Last Modified on Jan 05, 2014
What Is Huntington's Disease?
An inherited or genetic disease, Huntington’s disease involves the progressive breakdown or degeneration of the nerve cells located in the brain. Huntington’s disease has a pervasive impact on an individual’s ability to function including diminishing one’s ability to move, think and respond emotionally.
Individuals affected by Huntington’s disease generally develop signs and symptoms during middle age or later – in their 40s or 50s. If onset of the disease begins prior to age 20, the disease is termed juvenile Huntington’s disease. While earlier onset typically results in a different manifestation of symptoms and more progressive development, several common signs and symptoms have been identified. General characteristics of the disorder involve diminishing functional abilities involving movement, cognitive and psychiatric issues. More specific symptoms include involuntary jerking or writhing, muscle rigidity, slow and uncoordinated fine movements, impaired gate and posture and difficulty speaking or swallowing. Additional symptoms include difficulty planning or organizing daily tasks, inability to begin a task or conversation, lack of impulse control, trouble focusing, slow processing, feeling of sadness or unhappiness, social withdrawal, fatigue and excessive sleeping.
The cause of Huntington’s disease involves the inheritance of a defect in a single gene. The disorder is considered an autosomal dominant disorder, meaning that an individual must only inherit one copy of the defective gene to develop the condition.
Huntington’s Disease Remedies
While there is presently no cure for Huntington’s disease, several options are available to slow the progression of the disorder and to treat the associated symptoms. Supplements including Coenzyme Q-10 and vitamin E are effective at supporting the body’s natural defense against the progression of the disease. Additionally a dietary flavonoid fisetin, found naturally in strawberries and other fruits and vegetables may help slow the onset of motor issues and delays caused by Huntington’s disease. Body cleansing as well as following a clean diet aid in the elimination of toxins and parasites that may be the underlying cause of Huntington’s disease as well. Additional treatment supports include taking cayenne and drinking hot green tea regularly.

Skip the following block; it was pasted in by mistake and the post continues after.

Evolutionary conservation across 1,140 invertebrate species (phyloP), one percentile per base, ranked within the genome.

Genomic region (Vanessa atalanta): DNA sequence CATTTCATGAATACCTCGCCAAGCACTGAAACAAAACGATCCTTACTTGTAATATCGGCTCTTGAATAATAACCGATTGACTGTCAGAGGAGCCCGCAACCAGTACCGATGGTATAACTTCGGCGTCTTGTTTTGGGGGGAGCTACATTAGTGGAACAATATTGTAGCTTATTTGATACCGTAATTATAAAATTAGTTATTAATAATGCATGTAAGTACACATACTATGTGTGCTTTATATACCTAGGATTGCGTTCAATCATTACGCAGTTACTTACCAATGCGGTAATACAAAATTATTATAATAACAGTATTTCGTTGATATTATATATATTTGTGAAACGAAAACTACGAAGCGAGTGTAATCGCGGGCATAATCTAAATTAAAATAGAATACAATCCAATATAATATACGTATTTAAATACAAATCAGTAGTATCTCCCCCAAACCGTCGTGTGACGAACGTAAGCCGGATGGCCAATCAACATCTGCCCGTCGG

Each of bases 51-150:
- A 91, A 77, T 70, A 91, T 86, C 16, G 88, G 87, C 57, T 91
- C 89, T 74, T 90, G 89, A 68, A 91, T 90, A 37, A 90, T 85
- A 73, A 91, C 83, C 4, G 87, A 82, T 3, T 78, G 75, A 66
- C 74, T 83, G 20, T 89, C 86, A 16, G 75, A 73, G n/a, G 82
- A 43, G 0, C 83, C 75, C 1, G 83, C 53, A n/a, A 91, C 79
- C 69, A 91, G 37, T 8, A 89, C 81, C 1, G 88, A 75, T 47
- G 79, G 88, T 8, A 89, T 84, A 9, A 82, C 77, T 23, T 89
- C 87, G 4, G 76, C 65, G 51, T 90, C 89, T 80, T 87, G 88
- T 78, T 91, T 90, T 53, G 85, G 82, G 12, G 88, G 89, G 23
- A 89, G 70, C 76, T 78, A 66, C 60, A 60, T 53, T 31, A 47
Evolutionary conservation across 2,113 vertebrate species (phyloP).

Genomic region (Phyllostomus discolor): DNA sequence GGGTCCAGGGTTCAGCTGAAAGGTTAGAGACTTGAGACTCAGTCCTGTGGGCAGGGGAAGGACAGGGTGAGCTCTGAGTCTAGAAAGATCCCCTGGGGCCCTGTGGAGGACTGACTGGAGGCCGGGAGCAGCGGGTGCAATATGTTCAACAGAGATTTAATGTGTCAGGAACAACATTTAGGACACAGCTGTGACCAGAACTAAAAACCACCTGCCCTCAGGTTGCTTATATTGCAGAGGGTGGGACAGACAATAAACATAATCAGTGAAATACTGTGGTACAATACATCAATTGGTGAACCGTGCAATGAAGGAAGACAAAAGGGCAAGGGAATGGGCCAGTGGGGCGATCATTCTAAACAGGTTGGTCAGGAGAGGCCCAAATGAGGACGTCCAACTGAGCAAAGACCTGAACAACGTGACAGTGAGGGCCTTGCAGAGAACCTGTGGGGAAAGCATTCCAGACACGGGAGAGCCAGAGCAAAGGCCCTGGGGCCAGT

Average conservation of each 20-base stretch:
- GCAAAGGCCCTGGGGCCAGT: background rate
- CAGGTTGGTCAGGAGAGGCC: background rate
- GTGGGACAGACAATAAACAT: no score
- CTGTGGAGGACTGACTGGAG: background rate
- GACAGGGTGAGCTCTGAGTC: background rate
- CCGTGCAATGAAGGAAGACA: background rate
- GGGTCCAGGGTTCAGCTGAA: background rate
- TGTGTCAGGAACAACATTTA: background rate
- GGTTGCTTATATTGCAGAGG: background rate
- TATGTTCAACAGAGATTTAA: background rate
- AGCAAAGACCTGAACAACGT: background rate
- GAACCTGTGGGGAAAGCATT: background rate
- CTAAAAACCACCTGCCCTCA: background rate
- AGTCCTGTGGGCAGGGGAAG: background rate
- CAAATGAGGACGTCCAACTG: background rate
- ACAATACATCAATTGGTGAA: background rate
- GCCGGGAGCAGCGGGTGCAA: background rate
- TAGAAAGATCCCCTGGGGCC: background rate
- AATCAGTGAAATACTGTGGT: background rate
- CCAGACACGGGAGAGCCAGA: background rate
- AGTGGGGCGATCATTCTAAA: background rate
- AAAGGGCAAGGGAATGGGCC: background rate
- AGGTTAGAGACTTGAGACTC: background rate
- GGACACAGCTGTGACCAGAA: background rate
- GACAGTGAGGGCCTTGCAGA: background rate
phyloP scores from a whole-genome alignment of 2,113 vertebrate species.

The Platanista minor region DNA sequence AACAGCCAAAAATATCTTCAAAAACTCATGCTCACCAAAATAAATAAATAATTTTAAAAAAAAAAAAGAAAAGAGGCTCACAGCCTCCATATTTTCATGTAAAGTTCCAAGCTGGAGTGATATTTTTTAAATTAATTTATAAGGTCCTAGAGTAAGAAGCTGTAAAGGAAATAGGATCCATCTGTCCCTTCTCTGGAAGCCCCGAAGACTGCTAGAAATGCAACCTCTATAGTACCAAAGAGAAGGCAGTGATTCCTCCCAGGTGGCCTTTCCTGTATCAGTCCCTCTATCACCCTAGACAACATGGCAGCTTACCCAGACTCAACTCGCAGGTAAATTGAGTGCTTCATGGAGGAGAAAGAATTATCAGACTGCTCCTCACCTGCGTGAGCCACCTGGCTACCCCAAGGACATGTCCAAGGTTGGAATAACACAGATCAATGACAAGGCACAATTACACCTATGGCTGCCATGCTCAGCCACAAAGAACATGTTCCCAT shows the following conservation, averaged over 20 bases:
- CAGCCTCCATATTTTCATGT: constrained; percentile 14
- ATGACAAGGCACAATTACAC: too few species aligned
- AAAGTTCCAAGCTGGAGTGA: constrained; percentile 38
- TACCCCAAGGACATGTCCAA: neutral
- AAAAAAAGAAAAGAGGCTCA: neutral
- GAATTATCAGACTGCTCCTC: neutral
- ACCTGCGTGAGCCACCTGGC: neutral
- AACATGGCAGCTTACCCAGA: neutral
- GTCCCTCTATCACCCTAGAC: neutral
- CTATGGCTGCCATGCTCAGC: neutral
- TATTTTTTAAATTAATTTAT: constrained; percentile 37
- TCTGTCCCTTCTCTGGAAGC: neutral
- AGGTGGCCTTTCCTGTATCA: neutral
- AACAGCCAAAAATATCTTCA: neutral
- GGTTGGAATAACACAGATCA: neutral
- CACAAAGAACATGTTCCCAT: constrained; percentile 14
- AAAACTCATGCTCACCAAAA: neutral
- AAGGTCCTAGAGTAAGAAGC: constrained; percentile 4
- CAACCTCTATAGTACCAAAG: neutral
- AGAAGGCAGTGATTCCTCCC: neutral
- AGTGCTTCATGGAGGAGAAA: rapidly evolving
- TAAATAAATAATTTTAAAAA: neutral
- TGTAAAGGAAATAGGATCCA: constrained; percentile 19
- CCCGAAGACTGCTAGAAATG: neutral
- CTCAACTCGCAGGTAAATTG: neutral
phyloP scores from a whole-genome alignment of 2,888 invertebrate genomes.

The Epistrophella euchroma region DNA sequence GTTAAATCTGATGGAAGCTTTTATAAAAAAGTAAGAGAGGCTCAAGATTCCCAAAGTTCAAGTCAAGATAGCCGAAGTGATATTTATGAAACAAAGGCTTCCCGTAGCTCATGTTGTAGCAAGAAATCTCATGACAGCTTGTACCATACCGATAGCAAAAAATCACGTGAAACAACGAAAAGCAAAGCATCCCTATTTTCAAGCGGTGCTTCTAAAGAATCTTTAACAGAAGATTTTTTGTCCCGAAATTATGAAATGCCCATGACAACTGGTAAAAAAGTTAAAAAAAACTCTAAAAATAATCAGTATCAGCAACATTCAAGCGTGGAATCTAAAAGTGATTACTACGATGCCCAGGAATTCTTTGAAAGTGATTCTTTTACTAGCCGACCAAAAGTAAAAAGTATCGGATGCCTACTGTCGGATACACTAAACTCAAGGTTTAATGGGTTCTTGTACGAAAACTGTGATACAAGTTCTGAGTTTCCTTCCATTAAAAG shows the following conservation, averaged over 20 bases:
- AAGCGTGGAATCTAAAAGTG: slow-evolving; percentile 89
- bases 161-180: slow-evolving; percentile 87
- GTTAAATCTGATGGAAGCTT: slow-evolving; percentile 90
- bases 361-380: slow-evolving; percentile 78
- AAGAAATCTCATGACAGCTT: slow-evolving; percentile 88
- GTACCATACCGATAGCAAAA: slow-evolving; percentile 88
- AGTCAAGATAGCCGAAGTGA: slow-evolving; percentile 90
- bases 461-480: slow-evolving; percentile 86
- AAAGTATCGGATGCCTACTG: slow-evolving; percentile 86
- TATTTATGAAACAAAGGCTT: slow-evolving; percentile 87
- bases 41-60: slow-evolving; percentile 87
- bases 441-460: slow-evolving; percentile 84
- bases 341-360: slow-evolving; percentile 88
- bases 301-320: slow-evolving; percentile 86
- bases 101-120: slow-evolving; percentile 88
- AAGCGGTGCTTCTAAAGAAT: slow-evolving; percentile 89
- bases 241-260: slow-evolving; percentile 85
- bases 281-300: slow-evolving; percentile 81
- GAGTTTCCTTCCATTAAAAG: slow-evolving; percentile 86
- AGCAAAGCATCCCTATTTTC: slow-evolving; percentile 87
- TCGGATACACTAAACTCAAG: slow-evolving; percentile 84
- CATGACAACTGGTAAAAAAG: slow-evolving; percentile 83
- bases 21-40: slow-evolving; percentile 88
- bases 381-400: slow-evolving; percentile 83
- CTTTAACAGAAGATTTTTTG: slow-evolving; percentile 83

Juvenile Huntington's Disease
07/26/2012: Lynn from Covington, Ga: "Hello, I have a friend that has a son with JHD. Is there any kind of natural treatments that might be beneficial to him.
Also on a more curious note, could internal parasites cause the same symptoms as JHD? We would like to know if there are other options out there just in case.
Thank You and Have a Great Day! Lynn"
06/15/2009: Sarah from LA, CA: "Hey, Ted- I have been searching forever and LOVE your input on the site, but can't find anything about Huntington's Disease...?? I have a close friend who just got diagnosed, and is really sad b/c he's newly married and just had a baby... this disease runs into his family and he has watched it totally take over his mother she is totally demented now... is very depressing for him to see that as his fate. What do you know about the disease, it's cause, and is there any alternative treatment? thanks a lot! Would love to know what your day job is! You're the best... am sending you a donation through Earthclinic!!"Replies
10/01/2010: Katy from Providence, Ri replies: "Does EC or friends have any advise/help for Huntington's Disease? Anything would be greatly appreciated."
11/13/2010: Misha13 from Atlanta, Ga replies: "My father has had this illness for over 15 years. His condition has worsened he is now 51 and in a nursing home. I have been looking into oxygen therapy... Look it up it may be helpful in slowing progress and symptoms."
04/15/2012: Bill from Calgary, Alberta, Canada replies: "It's a genetic disease that also runs in my family. It has claimed several uncles and aunts on my fathers side, and most recently one cousin with another in extended care and not much longer to live. It was one of the first genetic maladies found through gene mapping. Unfortunately a cure appears to be years away, and appears to rest with stem cell research. More info can be found at The Huntington's Society website."